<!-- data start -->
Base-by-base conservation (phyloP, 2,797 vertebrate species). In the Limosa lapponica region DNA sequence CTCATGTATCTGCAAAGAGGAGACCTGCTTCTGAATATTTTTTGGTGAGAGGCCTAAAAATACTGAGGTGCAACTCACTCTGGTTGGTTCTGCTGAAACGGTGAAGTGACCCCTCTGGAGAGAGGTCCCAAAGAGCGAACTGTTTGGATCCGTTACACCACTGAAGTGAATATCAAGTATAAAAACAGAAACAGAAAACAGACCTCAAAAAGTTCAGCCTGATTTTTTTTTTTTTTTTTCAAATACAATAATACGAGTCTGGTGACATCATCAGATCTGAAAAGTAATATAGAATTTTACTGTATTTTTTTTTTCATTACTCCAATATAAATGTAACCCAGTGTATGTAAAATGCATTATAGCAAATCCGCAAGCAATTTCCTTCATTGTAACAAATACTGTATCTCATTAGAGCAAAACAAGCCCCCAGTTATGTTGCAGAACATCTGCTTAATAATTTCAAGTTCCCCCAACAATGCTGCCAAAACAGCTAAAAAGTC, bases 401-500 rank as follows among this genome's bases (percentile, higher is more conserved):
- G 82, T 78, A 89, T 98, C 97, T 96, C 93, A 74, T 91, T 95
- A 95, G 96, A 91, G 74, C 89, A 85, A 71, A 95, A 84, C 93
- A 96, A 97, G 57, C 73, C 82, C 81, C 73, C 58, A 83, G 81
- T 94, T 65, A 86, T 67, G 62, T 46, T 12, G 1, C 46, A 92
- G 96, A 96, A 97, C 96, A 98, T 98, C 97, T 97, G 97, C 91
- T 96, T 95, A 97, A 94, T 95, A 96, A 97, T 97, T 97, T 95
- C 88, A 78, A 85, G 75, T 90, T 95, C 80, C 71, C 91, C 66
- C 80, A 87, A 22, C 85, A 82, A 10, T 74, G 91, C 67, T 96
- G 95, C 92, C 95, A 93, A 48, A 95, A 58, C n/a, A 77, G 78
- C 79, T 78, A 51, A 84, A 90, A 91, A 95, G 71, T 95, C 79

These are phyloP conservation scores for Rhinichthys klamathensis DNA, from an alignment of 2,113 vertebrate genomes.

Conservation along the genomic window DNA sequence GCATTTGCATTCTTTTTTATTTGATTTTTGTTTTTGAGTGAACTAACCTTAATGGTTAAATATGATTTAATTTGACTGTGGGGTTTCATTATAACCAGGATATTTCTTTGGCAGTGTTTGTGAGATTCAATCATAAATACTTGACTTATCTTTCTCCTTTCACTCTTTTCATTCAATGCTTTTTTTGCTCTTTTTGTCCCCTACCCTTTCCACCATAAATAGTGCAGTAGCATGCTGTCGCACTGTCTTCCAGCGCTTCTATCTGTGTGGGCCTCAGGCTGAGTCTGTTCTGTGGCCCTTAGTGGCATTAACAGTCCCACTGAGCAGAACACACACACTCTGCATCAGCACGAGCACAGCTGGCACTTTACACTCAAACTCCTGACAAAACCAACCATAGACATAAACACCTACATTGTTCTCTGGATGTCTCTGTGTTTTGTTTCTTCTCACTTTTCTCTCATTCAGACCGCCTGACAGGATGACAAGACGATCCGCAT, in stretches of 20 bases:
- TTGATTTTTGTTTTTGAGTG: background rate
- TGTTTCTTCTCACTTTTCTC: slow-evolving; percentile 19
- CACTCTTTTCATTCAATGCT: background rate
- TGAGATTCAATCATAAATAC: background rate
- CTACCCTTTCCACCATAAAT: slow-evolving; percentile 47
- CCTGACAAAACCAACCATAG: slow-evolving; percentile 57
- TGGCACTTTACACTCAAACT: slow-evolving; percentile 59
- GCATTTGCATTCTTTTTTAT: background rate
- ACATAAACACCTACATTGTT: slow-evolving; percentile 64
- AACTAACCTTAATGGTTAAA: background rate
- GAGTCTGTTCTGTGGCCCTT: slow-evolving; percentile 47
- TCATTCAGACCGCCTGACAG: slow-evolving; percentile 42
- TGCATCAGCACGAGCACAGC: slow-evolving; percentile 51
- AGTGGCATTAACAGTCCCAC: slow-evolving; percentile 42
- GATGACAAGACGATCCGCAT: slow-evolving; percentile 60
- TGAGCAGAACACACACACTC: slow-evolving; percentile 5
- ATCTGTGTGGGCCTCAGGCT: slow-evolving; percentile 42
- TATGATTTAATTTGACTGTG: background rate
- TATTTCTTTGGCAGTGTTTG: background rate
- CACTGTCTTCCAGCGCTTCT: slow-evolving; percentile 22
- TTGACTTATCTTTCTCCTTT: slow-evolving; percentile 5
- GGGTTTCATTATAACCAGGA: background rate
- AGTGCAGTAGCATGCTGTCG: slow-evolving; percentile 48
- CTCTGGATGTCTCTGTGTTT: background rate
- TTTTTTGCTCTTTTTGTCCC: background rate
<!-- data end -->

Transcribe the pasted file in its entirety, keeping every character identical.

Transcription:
Base-by-base conservation (phyloP, 2,797 vertebrate species). In the Limosa lapponica region DNA sequence CTCATGTATCTGCAAAGAGGAGACCTGCTTCTGAATATTTTTTGGTGAGAGGCCTAAAAATACTGAGGTGCAACTCACTCTGGTTGGTTCTGCTGAAACGGTGAAGTGACCCCTCTGGAGAGAGGTCCCAAAGAGCGAACTGTTTGGATCCGTTACACCACTGAAGTGAATATCAAGTATAAAAACAGAAACAGAAAACAGACCTCAAAAAGTTCAGCCTGATTTTTTTTTTTTTTTTTCAAATACAATAATACGAGTCTGGTGACATCATCAGATCTGAAAAGTAATATAGAATTTTACTGTATTTTTTTTTTCATTACTCCAATATAAATGTAACCCAGTGTATGTAAAATGCATTATAGCAAATCCGCAAGCAATTTCCTTCATTGTAACAAATACTGTATCTCATTAGAGCAAAACAAGCCCCCAGTTATGTTGCAGAACATCTGCTTAATAATTTCAAGTTCCCCCAACAATGCTGCCAAAACAGCTAAAAAGTC, bases 401-500 rank as follows among this genome's bases (percentile, higher is more conserved):
- G 82, T 78, A 89, T 98, C 97, T 96, C 93, A 74, T 91, T 95
- A 95, G 96, A 91, G 74, C 89, A 85, A 71, A 95, A 84, C 93
- A 96, A 97, G 57, C 73, C 82, C 81, C 73, C 58, A 83, G 81
- T 94, T 65, A 86, T 67, G 62, T 46, T 12, G 1, C 46, A 92
- G 96, A 96, A 97, C 96, A 98, T 98, C 97, T 97, G 97, C 91
- T 96, T 95, A 97, A 94, T 95, A 96, A 97, T 97, T 97, T 95
- C 88, A 78, A 85, G 75, T 90, T 95, C 80, C 71, C 91, C 66
- C 80, A 87, A 22, C 85, A 82, A 10, T 74, G 91, C 67, T 96
- G 95, C 92, C 95, A 93, A 48, A 95, A 58, C n/a, A 77, G 78
- C 79, T 78, A 51, A 84, A 90, A 91, A 95, G 71, T 95, C 79

These are phyloP conservation scores for Rhinichthys klamathensis DNA, from an alignment of 2,113 vertebrate genomes.

Conservation along the genomic window DNA sequence GCATTTGCATTCTTTTTTATTTGATTTTTGTTTTTGAGTGAACTAACCTTAATGGTTAAATATGATTTAATTTGACTGTGGGGTTTCATTATAACCAGGATATTTCTTTGGCAGTGTTTGTGAGATTCAATCATAAATACTTGACTTATCTTTCTCCTTTCACTCTTTTCATTCAATGCTTTTTTTGCTCTTTTTGTCCCCTACCCTTTCCACCATAAATAGTGCAGTAGCATGCTGTCGCACTGTCTTCCAGCGCTTCTATCTGTGTGGGCCTCAGGCTGAGTCTGTTCTGTGGCCCTTAGTGGCATTAACAGTCCCACTGAGCAGAACACACACACTCTGCATCAGCACGAGCACAGCTGGCACTTTACACTCAAACTCCTGACAAAACCAACCATAGACATAAACACCTACATTGTTCTCTGGATGTCTCTGTGTTTTGTTTCTTCTCACTTTTCTCTCATTCAGACCGCCTGACAGGATGACAAGACGATCCGCAT, in stretches of 20 bases:
- TTGATTTTTGTTTTTGAGTG: background rate
- TGTTTCTTCTCACTTTTCTC: slow-evolving; percentile 19
- CACTCTTTTCATTCAATGCT: background rate
- TGAGATTCAATCATAAATAC: background rate
- CTACCCTTTCCACCATAAAT: slow-evolving; percentile 47
- CCTGACAAAACCAACCATAG: slow-evolving; percentile 57
- TGGCACTTTACACTCAAACT: slow-evolving; percentile 59
- GCATTTGCATTCTTTTTTAT: background rate
- ACATAAACACCTACATTGTT: slow-evolving; percentile 64
- AACTAACCTTAATGGTTAAA: background rate
- GAGTCTGTTCTGTGGCCCTT: slow-evolving; percentile 47
- TCATTCAGACCGCCTGACAG: slow-evolving; percentile 42
- TGCATCAGCACGAGCACAGC: slow-evolving; percentile 51
- AGTGGCATTAACAGTCCCAC: slow-evolving; percentile 42
- GATGACAAGACGATCCGCAT: slow-evolving; percentile 60
- TGAGCAGAACACACACACTC: slow-evolving; percentile 5
- ATCTGTGTGGGCCTCAGGCT: slow-evolving; percentile 42
- TATGATTTAATTTGACTGTG: background rate
- TATTTCTTTGGCAGTGTTTG: background rate
- CACTGTCTTCCAGCGCTTCT: slow-evolving; percentile 22
- TTGACTTATCTTTCTCCTTT: slow-evolving; percentile 5
- GGGTTTCATTATAACCAGGA: background rate
- AGTGCAGTAGCATGCTGTCG: slow-evolving; percentile 48
- CTCTGGATGTCTCTGTGTTT: background rate
- TTTTTTGCTCTTTTTGTCCC: background rate